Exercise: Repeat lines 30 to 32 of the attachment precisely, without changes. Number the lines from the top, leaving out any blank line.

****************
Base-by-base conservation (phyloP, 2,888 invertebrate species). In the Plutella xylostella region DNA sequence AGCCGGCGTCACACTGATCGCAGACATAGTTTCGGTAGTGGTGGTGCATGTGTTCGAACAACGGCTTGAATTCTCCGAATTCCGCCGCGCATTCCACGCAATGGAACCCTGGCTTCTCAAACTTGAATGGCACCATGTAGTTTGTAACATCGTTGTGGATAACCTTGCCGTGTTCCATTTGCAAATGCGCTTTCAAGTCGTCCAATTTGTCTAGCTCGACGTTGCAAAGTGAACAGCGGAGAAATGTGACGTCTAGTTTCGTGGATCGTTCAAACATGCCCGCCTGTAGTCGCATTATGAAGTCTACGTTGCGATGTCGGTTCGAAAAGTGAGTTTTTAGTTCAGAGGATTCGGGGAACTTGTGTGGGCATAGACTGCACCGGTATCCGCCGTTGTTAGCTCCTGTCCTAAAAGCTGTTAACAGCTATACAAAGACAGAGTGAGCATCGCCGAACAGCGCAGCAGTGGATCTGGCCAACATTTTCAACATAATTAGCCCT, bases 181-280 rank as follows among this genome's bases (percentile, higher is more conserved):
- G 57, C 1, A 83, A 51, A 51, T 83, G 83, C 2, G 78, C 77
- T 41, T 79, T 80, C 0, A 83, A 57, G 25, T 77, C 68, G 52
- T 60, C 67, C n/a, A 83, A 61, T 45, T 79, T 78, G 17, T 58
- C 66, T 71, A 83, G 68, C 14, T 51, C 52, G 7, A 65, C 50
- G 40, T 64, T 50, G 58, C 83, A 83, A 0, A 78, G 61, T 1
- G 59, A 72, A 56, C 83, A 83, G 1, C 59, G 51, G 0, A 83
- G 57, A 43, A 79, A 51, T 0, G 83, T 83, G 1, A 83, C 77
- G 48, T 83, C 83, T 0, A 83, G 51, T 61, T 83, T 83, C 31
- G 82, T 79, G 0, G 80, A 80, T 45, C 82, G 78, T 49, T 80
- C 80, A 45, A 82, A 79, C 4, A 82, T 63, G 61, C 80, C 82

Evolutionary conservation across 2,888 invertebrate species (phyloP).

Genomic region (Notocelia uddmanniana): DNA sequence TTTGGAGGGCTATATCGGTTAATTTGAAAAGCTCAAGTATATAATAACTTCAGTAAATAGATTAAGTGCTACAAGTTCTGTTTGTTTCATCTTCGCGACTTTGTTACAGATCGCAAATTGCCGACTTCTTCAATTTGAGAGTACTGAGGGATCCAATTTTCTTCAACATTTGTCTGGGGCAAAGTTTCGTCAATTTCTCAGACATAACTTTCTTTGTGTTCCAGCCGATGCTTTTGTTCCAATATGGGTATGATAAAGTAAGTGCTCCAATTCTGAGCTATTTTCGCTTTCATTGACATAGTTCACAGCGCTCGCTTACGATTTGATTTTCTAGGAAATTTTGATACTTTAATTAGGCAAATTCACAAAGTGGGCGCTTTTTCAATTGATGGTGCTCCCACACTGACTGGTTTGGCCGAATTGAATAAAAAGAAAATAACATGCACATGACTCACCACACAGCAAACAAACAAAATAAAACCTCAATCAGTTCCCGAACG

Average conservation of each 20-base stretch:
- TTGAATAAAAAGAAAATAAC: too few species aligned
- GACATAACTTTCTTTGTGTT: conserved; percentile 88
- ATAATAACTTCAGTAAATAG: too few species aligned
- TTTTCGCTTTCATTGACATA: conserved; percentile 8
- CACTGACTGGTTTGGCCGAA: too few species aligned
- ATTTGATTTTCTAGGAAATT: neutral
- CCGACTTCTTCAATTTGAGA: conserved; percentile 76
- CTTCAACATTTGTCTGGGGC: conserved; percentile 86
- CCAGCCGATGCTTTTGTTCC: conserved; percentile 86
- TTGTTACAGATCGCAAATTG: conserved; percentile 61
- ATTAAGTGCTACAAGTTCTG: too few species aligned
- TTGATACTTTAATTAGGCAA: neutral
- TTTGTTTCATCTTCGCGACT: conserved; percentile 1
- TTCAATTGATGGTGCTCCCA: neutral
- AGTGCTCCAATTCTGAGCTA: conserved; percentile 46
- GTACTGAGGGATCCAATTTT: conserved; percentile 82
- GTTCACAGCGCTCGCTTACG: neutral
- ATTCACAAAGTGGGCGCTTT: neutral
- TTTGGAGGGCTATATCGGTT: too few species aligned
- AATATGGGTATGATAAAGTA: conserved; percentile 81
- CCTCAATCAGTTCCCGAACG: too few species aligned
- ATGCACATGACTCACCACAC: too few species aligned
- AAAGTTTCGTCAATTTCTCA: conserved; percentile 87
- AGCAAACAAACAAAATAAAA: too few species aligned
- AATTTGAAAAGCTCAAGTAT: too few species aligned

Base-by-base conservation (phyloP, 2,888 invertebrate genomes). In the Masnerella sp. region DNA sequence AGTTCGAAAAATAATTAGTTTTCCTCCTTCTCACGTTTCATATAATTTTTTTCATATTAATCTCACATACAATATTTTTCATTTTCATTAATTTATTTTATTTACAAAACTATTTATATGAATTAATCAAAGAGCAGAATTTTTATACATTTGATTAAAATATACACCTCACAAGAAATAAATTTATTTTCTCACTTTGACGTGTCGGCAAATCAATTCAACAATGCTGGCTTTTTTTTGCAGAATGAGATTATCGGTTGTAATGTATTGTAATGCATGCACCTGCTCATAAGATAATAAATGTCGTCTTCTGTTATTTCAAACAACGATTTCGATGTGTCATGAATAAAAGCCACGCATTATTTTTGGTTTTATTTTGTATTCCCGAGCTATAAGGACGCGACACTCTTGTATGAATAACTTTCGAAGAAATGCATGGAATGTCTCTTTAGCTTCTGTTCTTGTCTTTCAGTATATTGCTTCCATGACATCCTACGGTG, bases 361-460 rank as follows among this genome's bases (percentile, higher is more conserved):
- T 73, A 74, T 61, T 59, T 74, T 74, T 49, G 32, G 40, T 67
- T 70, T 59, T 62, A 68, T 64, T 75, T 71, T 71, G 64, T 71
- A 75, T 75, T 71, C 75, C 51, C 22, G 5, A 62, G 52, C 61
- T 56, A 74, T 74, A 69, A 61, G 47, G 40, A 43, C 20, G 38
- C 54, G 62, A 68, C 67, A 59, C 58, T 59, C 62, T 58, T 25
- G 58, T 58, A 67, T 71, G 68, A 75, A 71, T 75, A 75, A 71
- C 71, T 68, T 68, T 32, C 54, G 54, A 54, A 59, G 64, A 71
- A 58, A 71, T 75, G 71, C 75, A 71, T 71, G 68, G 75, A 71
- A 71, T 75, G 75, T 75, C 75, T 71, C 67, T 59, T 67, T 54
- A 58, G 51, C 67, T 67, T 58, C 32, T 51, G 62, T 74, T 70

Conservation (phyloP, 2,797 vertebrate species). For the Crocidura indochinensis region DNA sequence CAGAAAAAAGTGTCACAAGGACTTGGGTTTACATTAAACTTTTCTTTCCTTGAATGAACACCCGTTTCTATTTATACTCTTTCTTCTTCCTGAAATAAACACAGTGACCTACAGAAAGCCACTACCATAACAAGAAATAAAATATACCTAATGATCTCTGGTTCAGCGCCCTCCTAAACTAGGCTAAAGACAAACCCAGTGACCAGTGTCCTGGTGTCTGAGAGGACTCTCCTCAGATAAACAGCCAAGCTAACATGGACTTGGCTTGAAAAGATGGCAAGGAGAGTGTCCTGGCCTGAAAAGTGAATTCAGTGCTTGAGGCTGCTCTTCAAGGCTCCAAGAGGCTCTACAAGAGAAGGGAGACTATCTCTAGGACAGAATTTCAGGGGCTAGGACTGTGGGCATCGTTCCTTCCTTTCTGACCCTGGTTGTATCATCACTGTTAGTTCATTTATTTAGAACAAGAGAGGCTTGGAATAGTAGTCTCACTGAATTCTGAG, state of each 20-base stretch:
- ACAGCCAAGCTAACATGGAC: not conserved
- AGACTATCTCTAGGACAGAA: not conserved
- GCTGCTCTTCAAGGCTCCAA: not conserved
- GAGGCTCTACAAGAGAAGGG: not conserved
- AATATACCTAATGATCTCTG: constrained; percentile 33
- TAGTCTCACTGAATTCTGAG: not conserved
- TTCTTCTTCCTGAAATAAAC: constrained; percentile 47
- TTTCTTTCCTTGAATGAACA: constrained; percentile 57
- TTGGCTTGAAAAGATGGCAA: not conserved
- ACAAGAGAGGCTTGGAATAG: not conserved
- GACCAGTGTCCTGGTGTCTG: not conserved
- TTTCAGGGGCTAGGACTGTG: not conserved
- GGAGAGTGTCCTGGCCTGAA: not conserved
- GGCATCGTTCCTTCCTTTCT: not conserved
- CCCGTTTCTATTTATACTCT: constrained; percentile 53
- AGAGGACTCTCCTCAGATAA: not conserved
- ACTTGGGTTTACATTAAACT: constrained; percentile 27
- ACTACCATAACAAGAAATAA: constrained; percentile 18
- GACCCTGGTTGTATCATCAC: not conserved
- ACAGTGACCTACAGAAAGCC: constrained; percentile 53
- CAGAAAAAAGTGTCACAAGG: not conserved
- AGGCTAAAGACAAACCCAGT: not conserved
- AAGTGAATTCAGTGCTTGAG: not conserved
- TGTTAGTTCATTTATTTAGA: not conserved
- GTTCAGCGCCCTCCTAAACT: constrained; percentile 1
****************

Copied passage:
- GTACTGAGGGATCCAATTTT: conserved; percentile 82
- GTTCACAGCGCTCGCTTACG: neutral
- ATTCACAAAGTGGGCGCTTT: neutral